Elisse Walter, chairwoman of the Securities and Exchange Commission, told members of the Senate Banking Committee Thursday that the SEC is “giving serious consideration” to its rule to put brokers under a fiduciary mandate, and confirmed previous reports that the agency will move forward with a request for public input on the rule.
Noting that the agency has “extensive experience in the regulation of broker-dealers and investment advisors,” Walter told lawmakers in her testimony regarding the agency’s progress in implementing Section 913 of Dodd-Frank that SEC economists continue to review “current information and available data about the marketplace for personalized investment advice” regarding investment advisors and broker-dealers, and the “potential impact of the [SEC] study’s recommendations.”
The SEC, Walter said in her remarks, believes “the public can provide further data and other information to assist us in determining whether or not to adopt a uniform fiduciary standard of conduct or otherwise use the authority provided under Section 913 of the Dodd-Frank Act.”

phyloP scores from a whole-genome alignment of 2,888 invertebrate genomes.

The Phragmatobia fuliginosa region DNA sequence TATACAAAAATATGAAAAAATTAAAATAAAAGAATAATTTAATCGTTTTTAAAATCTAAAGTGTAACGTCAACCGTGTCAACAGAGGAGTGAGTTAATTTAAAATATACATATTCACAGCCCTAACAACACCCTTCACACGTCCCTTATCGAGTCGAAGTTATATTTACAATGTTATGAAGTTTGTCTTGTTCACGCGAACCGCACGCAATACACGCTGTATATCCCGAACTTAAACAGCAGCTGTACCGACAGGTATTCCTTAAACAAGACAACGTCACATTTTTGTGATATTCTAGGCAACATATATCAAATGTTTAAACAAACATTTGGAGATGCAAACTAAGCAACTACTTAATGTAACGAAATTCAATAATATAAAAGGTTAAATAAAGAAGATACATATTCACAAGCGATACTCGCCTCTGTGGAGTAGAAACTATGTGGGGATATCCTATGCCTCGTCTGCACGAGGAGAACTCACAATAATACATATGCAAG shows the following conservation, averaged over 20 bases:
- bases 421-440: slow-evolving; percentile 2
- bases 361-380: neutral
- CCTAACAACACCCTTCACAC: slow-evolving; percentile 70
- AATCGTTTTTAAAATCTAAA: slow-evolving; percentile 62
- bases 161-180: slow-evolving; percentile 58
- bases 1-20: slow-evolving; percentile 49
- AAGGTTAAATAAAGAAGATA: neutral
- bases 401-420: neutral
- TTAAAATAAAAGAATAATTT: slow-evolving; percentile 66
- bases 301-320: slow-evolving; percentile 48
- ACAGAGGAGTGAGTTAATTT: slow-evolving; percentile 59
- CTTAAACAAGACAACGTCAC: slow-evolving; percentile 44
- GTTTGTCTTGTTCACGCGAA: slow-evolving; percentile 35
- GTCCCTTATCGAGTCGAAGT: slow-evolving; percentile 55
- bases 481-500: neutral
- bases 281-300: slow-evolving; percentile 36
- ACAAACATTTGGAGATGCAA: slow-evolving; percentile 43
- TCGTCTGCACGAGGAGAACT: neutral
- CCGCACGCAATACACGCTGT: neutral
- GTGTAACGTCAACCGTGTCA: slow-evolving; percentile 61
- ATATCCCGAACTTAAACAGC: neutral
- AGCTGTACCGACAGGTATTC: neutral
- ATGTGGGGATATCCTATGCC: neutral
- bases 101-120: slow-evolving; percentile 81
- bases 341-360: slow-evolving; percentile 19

Specifically, Walter said the SEC is drafting a public request for information to obtain data specific to the provision of retail financial advice and the regulatory alternatives. “The request aims to seek information from commenters—including retail investors, as well as industry participants—that will be helpful to us as we continue to analyze the various components of the market for retail financial advice,” she said.
In reponse to a question by Sen. Jon Tester, D-Mont., regarding the SEC’s priority in moving the fiduciary rulemaking forward, Walter said she believes the issue “is very important,” and said that assessing the rule’s cost implications “is the right thing to do,” and that after gauging this, the agency should “take a hard look at the different rules that are applicable” to advisors and broker-dealers “to see where they should be harmonized.”
Tester responded: “I think this [rulemaking] should be a prioroity because it is a benefit to investors. You should push it.”
Walter testified along with other financial regulators during a hearing titled, “Wall Street Reform: Oversight of Financial Stability and Consumer and Investor Protections.”